Last observation: the Navy prepares its PC crews very differently than the USCG. Much less emphasis on CQC and more on fighting the ship in ROE scenarios. They use a “laser tag” system during simulated combat situations that records hits from an OPFOR boat on the PC and vice versa. After each situation, you can see who scored the first hit, how many, etc. That may have changed with most of the CONUS PCs now forward-deployed, but at any rate, both services have certain parts of the OCO mission that we excel in and could offer the other. If we’re going to be on similar platforms doing many of the same missions, it makes sense to combine resources and expertise for the train/equip portion of the mission. Another upside for the Navy is that, if they decide they want PC-type vessels in the fleet mix long-term, more joint ops w/ the USCG gives them meaningful employment when not needed for OCO missions while keeping some “small warship” knowledge/understanding within the SWO ranks.

    • Craig,

      I know there is a NATO school for small vessel inshore ops hosted by the Germans in the Baltic. I think it is more about missile boat tactics, but from what I saw of the description of the course it looks like the Coast Guard might have some useful input.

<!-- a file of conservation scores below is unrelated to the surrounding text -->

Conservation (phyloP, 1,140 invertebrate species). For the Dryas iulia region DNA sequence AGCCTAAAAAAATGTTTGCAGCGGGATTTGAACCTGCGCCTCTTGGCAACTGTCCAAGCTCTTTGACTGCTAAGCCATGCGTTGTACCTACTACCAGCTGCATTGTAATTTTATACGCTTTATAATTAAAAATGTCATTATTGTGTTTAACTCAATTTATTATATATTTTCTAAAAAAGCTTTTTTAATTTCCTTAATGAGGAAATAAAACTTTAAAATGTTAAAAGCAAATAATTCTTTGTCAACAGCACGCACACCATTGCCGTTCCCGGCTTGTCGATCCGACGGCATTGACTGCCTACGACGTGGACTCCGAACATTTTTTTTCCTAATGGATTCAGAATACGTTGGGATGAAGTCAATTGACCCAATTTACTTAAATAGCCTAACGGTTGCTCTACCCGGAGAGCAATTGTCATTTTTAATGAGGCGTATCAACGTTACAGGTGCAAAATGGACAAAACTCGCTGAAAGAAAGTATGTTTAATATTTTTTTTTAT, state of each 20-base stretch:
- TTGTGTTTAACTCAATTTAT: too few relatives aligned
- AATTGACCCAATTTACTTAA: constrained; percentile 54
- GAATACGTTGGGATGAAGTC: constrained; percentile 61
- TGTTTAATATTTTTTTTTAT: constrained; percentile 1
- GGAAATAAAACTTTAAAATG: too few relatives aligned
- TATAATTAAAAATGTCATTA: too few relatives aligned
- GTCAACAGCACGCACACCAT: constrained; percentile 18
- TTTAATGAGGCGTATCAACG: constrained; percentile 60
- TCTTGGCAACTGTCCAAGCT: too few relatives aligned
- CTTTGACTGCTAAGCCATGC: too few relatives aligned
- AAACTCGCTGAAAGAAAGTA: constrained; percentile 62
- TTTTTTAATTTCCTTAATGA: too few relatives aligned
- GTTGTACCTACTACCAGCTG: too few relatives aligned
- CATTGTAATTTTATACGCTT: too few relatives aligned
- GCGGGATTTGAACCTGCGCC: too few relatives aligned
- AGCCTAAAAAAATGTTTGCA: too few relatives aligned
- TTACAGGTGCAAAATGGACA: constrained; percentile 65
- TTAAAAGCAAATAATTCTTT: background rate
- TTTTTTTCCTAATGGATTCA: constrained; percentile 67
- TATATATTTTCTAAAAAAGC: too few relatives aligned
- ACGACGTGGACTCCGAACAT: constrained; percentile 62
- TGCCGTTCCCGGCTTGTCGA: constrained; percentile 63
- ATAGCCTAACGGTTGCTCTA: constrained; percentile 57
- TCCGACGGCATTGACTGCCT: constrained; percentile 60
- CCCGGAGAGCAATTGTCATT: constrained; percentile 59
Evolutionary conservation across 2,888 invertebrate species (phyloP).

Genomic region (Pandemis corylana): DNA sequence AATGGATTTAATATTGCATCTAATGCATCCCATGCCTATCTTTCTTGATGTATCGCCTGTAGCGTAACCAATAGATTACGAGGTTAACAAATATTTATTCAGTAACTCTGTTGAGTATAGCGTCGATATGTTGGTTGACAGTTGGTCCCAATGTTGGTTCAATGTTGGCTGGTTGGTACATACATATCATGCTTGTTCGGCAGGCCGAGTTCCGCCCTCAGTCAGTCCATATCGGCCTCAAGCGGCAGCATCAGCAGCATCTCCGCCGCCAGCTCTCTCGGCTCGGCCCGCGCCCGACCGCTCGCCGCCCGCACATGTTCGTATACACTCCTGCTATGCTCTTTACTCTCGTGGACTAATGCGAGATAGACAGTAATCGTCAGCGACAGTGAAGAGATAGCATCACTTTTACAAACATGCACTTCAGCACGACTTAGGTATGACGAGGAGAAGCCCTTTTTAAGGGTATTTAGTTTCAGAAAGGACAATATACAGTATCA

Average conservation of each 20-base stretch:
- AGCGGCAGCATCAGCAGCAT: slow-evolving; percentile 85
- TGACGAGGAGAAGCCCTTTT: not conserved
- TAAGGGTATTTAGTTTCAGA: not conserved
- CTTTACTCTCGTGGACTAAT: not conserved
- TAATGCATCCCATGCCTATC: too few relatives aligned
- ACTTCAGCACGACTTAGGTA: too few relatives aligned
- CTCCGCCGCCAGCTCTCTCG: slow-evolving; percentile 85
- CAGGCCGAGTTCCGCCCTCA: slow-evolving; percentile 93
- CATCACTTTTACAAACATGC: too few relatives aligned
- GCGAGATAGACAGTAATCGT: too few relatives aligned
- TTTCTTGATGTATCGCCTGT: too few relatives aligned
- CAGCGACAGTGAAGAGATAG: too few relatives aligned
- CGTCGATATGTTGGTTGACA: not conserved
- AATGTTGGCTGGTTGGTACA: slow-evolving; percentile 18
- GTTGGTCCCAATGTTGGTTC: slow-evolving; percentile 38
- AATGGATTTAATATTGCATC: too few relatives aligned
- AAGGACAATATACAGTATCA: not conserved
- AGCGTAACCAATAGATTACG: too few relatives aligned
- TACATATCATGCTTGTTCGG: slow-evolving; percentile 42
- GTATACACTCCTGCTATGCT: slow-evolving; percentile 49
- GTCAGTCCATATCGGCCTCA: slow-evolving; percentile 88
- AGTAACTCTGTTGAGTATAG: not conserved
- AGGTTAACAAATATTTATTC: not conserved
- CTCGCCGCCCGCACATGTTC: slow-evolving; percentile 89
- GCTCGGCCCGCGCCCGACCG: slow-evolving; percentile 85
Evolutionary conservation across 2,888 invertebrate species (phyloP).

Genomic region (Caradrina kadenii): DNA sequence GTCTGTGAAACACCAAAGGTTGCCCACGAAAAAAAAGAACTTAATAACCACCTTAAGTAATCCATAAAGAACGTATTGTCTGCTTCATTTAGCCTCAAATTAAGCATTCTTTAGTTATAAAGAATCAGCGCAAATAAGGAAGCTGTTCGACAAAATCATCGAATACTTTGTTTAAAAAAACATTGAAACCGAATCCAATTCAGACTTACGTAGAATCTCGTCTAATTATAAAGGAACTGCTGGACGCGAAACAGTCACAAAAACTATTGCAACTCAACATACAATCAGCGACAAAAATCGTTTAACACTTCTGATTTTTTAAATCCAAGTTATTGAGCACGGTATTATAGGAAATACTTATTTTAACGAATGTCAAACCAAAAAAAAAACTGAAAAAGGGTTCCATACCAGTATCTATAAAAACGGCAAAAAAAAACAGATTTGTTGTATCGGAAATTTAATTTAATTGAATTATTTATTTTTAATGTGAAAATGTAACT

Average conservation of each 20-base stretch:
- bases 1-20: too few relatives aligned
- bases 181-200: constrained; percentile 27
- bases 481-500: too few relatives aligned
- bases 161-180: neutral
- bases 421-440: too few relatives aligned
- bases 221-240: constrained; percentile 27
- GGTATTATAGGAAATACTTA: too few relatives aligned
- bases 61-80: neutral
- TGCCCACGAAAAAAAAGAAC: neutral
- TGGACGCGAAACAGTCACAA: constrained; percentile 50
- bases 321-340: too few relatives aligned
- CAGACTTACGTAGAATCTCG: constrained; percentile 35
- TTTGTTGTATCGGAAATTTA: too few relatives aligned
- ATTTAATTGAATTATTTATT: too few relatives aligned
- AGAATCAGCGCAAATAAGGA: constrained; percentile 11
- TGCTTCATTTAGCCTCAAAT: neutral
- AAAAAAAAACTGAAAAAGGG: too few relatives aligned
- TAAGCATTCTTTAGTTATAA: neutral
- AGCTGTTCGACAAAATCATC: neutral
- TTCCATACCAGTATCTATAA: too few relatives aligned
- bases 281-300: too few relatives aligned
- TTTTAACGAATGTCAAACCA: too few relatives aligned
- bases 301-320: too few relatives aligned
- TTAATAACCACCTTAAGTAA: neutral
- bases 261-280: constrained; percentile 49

For the sake of some of our readers (including me in some cases) please spell out acronyms he first time you use them.

  5. Over the decades I have read any number the reports from Rand and others. However, these reports seem to never influence policies or operations. They are, for the most part, just reports that sit on the shelf.

    Yes, critical thinking skills. Starting from day one and continuing at all levels. I’ve known some very bright people over the years who thought all the time. However, the people they worked for did not think critically. PME would help but this is what Captain Shoemaker wanted for his officers in 1894. This is where history would be more than helpful in understanding why the Coast Guard does not do more on these lines. A hint is in a 1928 report of then Commander Waesche. He headed gunnery training in CGHQ and noted that many of the cutters did no training at all because they considered the Coast Guard a “humanitarian” service and not a war fighter. That job belonged to the navy. Culture and how the Coast Guard views itself play a large role in thinking of the future. As I noted before, where are the lessons learned from the Vietnam squadrons? As far as I know, no Squadron One commander or any of the division commanders ever wrote about their experiences and observations.